The past was an experience remembered with intimacy for some subjects. Subject no 1 understood the past as close to him, saying, “It seems I’ve been reminded of it for quite some time. So it might be close.” Thus, subjects were able to remember the details of past memories, although their objective correctness was not evaluated. The past did not feel distant from the present and was recollected in a way that allowed the subjects to reveal themselves to the interviewer.

{Go back and forth between the past and the present}

During the interviews, we observed some subjects alternating between the past and present in their responses to questions that were focused either on the past or the present. For example, although subject no 2 had frequently enjoyed traveling overseas with her partner, she had ceased to travel overseas about 10 years prior due to health concerns. She remembered her time abroad as the past and said, “Well, I cannot say it is close, but it is not so distant either … because even now, I would love to go if I had a chance to.” This suggested that subject’s concept of the present and past was interchangeable. Afterward, the subject described an outbound trip to a destination as distant but an inbound trip from a destination as close; then she returned to discussing her past memory for the remainder of the interview.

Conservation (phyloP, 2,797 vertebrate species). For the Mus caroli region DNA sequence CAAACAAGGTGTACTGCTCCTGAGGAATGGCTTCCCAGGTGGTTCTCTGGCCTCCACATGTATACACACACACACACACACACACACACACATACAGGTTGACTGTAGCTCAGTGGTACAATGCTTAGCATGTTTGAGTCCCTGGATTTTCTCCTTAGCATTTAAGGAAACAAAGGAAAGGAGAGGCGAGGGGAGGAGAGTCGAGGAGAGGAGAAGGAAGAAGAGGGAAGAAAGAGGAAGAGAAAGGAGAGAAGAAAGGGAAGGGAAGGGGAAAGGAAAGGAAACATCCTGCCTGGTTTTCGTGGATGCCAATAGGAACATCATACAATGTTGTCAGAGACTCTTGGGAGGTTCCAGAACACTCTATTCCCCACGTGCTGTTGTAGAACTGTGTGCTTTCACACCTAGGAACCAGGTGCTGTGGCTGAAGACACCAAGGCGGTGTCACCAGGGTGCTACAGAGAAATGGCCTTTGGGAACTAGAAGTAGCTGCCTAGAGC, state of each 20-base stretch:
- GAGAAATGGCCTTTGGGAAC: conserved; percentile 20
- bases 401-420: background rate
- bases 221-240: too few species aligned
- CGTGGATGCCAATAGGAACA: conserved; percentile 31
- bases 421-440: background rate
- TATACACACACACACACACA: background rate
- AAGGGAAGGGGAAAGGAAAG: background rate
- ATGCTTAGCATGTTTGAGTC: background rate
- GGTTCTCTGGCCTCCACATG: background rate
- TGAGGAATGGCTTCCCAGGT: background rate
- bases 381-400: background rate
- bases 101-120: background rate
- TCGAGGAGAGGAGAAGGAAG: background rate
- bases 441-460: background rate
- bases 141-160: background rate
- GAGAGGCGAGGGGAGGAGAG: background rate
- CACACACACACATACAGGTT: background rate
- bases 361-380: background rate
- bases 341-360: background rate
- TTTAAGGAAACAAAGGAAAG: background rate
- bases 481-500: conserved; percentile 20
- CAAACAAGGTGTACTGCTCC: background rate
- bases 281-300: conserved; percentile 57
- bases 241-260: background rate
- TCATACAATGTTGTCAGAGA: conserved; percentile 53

On the other hand, subject no 7 talked about the past and emphasized its proximity, saying, “You see. Well … my home has not changed. Naturally, many things also … well, my neighbors also have not changed. At every turn of events, the memory flashes across my mind.” Thus, the past and present were experiences that were not felt in the context of the passage of time (flowing in a unidirectional fashion), but rather as points between which the subjects could move at will.

{Cannot imagine the future}